The flock comes home to roost in backyard coops
Yes, it is legal.
Metro Louisville ordinance clearly permits persons living on half an acre or less to keep one rooster and five hens in an enclosed area. Yes please, and thank you. Don’t mind if we do.
That urban chicken keeping is a trend on the uptick now seems indisputable.
I’m willing to bet most LEO readers have at least heard talk of, or know folks who are building coops and keeping chickens in their yard. To the charge that it is simply a fad, I submit that, unlike tight-rolling the cuffs on your jeans or owning a pot-bellied pig, keeping chickens has significant foundational ethics, namely changing perceptions about food, self-determination and community. Add to that the simple pleasure of hanging out in your yard, free eggs and, if you choose, a chicken dinner once in a while, and you’ve got the makings of a phenomenon on your hands.
If you stare at a chicken very closely, I mean if you really look at the bird with the intention of seeing it, you’ll recognize they’re descended from dinosaurs. They’re old. Really old.
The intimate cooperation between chickens and humans is old as well: The birds were first domesticated in Asia around 8,000 years ago. In this country, it was common for households to keep chickens until just after World War II when many Americans, enticed by the convenient offerings of post-war modernity, covered their victory gardens with patio furniture and turned their chickens loose.
But renewed economic challenges, skepticism of industrially produced foods whose origin is often unclear, and the longing-come-need for some measure of self-reliance are compelling more folks to start tending kitchen gardens the way their parents’ and grandparents’ generations did. Likewise, more people are discovering that keeping chickens is an inexpensive and surprisingly manageable way to complete the cycle of successful small-scale gardening and greater food independence. Ben Block of the Worldwatch Institute sums up the situation by saying, “The chicken has become the mascot of the local foods movement.”
Chickens will eat just about anything we call food and plenty of things we wouldn’t: corn cobs, rinds, bugs, seeds, stalks, grass clippings, etc. What used to be called waste is now referred to as “residuals” in the green lexicon. Chickens love residuals, and the dividends are paid in fresh eggs and rich fertilizer.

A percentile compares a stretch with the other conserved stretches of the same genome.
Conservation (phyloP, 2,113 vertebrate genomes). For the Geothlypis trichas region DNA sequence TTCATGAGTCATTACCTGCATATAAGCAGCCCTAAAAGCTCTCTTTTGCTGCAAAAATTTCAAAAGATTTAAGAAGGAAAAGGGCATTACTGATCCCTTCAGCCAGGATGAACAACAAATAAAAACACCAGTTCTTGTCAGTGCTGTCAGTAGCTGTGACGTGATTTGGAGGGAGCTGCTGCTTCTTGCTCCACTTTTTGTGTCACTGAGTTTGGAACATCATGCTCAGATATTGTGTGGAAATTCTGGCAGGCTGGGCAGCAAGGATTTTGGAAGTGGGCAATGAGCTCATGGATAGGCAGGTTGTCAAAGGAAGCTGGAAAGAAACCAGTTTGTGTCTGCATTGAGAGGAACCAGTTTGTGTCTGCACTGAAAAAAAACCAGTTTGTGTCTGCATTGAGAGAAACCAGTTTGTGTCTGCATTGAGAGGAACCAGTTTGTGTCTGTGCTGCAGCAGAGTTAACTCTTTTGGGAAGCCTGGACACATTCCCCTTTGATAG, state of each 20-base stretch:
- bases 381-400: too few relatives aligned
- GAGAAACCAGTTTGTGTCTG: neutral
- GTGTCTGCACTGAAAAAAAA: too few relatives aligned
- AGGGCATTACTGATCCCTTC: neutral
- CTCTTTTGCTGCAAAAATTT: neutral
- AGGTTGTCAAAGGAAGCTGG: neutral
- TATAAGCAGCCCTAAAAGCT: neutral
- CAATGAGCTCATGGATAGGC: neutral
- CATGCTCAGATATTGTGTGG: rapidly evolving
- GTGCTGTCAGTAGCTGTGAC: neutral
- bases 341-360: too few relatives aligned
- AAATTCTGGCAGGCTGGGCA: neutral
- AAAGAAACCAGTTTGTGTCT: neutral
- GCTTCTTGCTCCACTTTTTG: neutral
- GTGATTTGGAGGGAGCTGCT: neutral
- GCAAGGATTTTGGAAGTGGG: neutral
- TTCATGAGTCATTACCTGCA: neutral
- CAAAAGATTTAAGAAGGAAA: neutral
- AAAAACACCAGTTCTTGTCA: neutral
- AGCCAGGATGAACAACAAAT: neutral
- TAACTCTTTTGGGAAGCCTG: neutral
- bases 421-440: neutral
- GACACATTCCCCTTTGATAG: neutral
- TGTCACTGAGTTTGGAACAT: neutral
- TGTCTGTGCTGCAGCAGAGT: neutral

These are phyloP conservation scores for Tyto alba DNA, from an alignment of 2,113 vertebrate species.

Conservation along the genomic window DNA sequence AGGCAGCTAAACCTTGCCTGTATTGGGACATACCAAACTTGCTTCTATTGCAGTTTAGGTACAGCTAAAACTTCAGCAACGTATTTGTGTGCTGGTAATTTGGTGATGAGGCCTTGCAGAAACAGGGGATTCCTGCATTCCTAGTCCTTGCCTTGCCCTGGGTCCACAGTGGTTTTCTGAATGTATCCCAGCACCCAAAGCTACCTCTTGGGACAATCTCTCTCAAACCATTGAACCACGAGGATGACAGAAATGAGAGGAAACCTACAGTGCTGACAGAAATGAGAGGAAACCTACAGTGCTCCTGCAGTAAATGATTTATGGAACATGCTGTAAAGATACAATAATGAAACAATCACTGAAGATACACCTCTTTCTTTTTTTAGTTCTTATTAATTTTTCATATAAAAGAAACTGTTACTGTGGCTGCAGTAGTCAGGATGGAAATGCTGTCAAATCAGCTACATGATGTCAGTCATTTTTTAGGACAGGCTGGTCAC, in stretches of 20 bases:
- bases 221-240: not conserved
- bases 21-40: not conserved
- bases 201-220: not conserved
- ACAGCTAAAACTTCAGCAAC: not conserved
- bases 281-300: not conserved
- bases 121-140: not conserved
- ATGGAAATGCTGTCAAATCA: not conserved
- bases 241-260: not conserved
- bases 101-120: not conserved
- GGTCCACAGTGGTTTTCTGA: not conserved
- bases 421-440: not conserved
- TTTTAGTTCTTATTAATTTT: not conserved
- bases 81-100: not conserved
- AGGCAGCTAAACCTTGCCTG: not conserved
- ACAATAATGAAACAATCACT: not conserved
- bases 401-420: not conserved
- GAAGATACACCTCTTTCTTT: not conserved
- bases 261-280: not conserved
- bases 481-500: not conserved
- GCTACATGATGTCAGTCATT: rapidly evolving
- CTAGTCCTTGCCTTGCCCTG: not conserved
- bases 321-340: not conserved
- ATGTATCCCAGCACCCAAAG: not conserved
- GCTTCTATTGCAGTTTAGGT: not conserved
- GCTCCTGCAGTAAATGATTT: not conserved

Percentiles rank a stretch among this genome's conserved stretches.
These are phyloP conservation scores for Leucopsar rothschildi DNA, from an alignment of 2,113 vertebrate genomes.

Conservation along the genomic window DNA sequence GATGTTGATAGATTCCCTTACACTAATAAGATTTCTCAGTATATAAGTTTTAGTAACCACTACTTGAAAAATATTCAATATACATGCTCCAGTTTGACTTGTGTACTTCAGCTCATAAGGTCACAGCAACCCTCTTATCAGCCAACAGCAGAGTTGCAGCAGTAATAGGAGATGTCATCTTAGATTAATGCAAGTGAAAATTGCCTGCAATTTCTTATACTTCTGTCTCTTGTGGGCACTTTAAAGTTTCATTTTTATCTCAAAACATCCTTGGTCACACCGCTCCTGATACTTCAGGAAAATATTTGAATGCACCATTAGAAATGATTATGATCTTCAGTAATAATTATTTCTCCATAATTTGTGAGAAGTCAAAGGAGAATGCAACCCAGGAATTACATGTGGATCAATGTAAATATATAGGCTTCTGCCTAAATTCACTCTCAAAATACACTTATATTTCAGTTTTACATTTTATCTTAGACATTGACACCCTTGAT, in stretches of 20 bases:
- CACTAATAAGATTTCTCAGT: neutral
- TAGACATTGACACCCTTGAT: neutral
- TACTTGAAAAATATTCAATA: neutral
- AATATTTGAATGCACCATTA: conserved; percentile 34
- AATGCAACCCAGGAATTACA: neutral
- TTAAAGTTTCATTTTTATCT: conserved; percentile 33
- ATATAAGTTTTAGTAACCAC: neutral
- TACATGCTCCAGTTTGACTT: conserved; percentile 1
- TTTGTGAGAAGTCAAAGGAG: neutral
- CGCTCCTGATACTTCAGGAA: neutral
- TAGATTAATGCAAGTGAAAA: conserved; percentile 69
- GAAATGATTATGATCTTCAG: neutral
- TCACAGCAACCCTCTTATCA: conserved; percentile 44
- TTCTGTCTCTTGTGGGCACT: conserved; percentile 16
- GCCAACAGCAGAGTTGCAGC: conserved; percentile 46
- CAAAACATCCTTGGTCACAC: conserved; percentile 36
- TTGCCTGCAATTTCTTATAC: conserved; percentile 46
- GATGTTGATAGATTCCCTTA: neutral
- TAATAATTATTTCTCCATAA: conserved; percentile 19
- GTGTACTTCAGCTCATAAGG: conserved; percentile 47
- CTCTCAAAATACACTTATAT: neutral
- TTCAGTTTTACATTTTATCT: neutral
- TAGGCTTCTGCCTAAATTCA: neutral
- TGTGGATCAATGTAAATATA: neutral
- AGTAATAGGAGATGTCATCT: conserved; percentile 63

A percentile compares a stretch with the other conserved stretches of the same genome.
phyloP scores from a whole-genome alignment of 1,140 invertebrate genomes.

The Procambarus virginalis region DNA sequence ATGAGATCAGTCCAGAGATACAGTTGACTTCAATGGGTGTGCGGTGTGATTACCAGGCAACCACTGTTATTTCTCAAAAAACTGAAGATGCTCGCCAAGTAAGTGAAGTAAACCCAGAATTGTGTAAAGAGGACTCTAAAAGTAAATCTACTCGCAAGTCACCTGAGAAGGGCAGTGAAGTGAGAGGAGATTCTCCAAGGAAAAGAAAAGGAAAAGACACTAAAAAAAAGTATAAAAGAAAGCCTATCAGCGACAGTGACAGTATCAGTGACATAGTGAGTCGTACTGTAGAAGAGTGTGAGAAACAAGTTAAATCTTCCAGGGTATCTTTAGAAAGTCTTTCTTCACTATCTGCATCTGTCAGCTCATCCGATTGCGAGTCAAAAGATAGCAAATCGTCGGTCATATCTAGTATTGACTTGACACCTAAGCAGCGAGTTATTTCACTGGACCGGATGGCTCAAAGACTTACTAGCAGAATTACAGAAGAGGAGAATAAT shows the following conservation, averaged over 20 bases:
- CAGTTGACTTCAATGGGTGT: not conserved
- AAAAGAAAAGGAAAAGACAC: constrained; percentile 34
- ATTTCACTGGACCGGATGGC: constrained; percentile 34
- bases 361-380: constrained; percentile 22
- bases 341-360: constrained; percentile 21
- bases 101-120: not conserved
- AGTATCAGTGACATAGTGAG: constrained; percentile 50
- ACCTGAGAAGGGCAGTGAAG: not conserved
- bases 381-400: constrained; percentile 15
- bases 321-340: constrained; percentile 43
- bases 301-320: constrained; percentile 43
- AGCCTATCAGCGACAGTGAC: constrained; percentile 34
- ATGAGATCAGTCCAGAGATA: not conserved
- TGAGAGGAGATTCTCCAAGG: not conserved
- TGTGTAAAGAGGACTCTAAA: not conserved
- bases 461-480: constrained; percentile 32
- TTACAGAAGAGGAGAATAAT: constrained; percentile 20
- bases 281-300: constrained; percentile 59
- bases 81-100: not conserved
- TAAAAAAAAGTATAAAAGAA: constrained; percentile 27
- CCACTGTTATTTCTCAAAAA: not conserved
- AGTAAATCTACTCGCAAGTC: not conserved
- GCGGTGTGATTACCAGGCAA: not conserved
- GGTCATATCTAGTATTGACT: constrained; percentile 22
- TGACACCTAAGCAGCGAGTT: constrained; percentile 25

One chicken can consume up to 7 pounds of kitchen scraps per month. That’s 364 pounds of trash diverted from the landfill annually per bird. Adding the resultant chicken poop to your compost will speed up the composting process, amp up the available nitrogen, and is worth its weight in gold in your garden. Chickens don’t know better than to work for next to nothing. They’ll turn your compost pile for you as they forage for scraps, and they’re walking bug killers that help keep pests out of your garden, though they’ll nibble on your crops given half a chance.
While chickens can live on kitchen scraps alone, their diet should be supplemented with some grain feed in the form of crumbles and scratch. A 50-pound bag of good feed costs between $10 and $15 and, in conjunction with lots of kitchen scraps, will feed four hens for a month or so. How much did you spend on eggs last month? Do you know what the hens that laid those eggs were eating? As master gardener Steve Paradis says, “It’s not what you feed yourself that counts, it’s what you feed your food.”
Keeping chickens is a project that comes with a deluge of literature and advice, which can seem overwhelming and intimidating. But the chicken owners I spoke with assured me that, as is the case with gardening, composting and “other affairs of plain living,” it’s really not that difficult, and getting started is the biggest step.
On a mild evening a few weeks back, I took a walk in Shelby Park with a friend. We passed by some kids playing in the fountain near the community center, and stopped for a minute to watch a football team running drills out on the turf. It was a pleasant, if largely unremarkable, stroll through an inner city park. Having grown up in Louisville in the ’80s, I recall seeing exactly zero live chickens in the city, but there, about 30 feet away from the sideline of the rumbling scrimmage, we found a small backyard with four tidy, raised garden beds, a children’s play house, and a chicken coop bustling with activity. On our walk around Shelby Park that evening, we found three homes where folks were keeping chickens.
After his tour in Iraq, Dane Beam and his wife, Kristy, moved to Louisville. The couple and their three children have lived in the Shelby Park neighborhood for a year and half and bought their chickens from an Amish farmer last fall.
The Beams have three laying hens and a rooster, and are brooding two new hens in their kitchen to be introduced to the flock in a few weeks. “They say if you’re going to have a rooster, you should have at least five hens. These older hens are a little ‘over-worked’ right now,” Kristy says, chuckling. Just then, a large and distinctly oversexed Leghorn named Davy Crockett took the opportunity to peck, mount and generally harass his harem.